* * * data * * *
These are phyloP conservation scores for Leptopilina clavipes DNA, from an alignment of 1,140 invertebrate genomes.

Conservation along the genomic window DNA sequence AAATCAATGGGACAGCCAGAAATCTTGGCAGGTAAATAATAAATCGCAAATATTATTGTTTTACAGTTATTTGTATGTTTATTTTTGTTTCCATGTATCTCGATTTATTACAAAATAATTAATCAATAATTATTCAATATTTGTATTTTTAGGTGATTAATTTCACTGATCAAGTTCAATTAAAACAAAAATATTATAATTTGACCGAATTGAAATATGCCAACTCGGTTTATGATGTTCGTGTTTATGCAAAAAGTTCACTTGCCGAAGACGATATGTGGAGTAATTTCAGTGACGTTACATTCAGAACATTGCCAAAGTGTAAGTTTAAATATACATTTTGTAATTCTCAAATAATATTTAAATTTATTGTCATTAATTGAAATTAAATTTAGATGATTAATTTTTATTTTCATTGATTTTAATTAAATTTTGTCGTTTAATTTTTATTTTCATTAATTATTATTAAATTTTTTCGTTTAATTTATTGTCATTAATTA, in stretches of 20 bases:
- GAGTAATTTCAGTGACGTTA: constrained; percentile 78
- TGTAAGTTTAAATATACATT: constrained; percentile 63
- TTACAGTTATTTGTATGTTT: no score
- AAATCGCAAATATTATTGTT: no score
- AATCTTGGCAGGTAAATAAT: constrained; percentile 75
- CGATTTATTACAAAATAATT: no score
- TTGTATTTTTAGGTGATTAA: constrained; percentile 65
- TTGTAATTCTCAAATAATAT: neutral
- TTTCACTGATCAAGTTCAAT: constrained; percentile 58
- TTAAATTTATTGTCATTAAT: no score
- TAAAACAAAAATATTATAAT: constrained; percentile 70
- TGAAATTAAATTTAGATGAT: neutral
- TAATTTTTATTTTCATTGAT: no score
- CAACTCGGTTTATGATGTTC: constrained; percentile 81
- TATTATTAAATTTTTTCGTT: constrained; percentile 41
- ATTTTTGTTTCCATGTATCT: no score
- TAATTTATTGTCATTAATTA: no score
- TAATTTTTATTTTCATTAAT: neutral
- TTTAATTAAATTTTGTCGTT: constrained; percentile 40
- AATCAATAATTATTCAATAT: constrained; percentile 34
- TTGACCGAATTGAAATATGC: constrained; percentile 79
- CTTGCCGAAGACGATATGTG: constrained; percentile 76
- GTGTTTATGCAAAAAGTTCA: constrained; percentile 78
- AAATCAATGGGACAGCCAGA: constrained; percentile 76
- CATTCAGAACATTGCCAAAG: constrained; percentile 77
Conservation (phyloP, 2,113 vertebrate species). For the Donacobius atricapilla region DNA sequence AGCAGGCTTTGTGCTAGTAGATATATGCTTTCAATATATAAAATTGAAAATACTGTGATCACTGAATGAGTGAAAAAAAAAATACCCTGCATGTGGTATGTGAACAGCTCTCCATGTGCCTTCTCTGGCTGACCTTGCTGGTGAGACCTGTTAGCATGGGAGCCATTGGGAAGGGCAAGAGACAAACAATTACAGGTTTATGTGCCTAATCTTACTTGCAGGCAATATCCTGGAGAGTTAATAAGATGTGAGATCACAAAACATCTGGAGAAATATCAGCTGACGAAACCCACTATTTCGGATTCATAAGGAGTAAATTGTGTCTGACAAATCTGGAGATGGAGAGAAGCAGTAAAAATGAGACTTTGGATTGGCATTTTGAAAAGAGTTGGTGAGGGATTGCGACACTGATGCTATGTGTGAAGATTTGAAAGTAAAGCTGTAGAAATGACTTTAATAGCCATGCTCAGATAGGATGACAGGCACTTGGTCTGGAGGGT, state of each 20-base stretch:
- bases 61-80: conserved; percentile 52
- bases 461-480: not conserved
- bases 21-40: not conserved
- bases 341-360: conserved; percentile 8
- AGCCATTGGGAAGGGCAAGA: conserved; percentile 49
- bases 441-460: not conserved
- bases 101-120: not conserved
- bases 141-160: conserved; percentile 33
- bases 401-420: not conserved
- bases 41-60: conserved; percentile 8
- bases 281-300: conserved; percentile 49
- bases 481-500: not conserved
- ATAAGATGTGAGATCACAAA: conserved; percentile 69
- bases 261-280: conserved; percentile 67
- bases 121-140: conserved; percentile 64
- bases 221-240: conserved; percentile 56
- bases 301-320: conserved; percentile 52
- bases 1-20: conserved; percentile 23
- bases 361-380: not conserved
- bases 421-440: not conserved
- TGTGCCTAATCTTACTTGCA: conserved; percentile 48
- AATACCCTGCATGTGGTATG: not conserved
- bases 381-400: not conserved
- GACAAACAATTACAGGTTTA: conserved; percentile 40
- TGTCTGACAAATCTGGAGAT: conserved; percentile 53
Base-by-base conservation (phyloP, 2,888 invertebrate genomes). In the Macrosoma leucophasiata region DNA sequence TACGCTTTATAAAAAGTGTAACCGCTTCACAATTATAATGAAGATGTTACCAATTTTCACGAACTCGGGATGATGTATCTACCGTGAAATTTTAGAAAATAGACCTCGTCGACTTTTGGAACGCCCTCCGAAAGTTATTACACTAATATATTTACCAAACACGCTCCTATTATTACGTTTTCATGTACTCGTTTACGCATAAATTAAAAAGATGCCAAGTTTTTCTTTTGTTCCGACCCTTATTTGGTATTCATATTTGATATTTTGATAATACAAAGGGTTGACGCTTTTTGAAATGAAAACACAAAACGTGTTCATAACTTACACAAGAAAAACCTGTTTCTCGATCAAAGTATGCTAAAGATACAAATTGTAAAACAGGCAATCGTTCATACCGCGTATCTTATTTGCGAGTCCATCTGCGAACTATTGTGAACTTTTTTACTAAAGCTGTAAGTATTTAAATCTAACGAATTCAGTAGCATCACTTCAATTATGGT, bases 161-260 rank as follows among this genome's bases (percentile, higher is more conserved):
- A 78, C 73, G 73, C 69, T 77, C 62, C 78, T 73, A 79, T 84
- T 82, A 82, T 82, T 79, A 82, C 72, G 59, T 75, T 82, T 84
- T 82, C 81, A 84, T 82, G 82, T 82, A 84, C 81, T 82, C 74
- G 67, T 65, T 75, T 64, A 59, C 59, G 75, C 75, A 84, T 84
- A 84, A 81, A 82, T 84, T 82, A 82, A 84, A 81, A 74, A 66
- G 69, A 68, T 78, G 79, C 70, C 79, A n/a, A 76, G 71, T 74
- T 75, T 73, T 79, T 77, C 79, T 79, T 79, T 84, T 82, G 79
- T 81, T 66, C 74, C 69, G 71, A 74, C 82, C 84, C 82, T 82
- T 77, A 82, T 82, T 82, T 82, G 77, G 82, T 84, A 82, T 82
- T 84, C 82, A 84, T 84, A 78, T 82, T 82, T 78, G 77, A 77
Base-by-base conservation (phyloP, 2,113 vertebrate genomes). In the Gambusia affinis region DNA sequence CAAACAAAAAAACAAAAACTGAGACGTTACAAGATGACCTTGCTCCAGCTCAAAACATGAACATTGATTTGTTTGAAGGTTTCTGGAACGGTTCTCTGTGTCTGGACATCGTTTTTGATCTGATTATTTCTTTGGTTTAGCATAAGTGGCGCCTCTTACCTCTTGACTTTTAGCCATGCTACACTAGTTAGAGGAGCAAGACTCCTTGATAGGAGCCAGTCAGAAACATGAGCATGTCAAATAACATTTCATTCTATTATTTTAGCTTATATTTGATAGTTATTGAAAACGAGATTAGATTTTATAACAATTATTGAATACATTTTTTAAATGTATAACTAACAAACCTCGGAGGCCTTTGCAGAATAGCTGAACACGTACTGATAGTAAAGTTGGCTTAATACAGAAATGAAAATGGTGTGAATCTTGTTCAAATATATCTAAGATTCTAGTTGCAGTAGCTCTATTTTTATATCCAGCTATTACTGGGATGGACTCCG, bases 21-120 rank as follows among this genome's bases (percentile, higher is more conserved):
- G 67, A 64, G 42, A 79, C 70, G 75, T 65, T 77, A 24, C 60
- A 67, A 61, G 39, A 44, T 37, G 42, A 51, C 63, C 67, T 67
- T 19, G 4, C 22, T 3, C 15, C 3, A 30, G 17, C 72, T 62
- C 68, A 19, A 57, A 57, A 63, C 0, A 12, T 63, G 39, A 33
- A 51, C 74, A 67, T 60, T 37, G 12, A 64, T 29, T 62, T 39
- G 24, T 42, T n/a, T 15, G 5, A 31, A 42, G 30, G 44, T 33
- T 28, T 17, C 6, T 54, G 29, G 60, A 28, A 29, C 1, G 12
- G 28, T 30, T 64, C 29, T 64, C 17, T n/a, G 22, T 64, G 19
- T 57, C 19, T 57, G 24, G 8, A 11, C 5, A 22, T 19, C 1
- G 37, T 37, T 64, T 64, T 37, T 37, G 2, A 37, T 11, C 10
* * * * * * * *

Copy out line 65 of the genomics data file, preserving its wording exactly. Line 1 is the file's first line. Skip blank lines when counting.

Base-by-base conservation (phyloP, 2,113 vertebrate genomes). In the Gambusia affinis region DNA sequence CAAACAAAAAAACAAAAACTGAGACGTTACAAGATGACCTTGCTCCAGCTCAAAACATGAACATTGATTTGTTTGAAGGTTTCTGGAACGGTTCTCTGTGTCTGGACATCGTTTTTGATCTGATTATTTCTTTGGTTTAGCATAAGTGGCGCCTCTTACCTCTTGACTTTTAGCCATGCTACACTAGTTAGAGGAGCAAGACTCCTTGATAGGAGCCAGTCAGAAACATGAGCATGTCAAATAACATTTCATTCTATTATTTTAGCTTATATTTGATAGTTATTGAAAACGAGATTAGATTTTATAACAATTATTGAATACATTTTTTAAATGTATAACTAACAAACCTCGGAGGCCTTTGCAGAATAGCTGAACACGTACTGATAGTAAAGTTGGCTTAATACAGAAATGAAAATGGTGTGAATCTTGTTCAAATATATCTAAGATTCTAGTTGCAGTAGCTCTATTTTTATATCCAGCTATTACTGGGATGGACTCCG, bases 21-120 rank as follows among this genome's bases (percentile, higher is more conserved):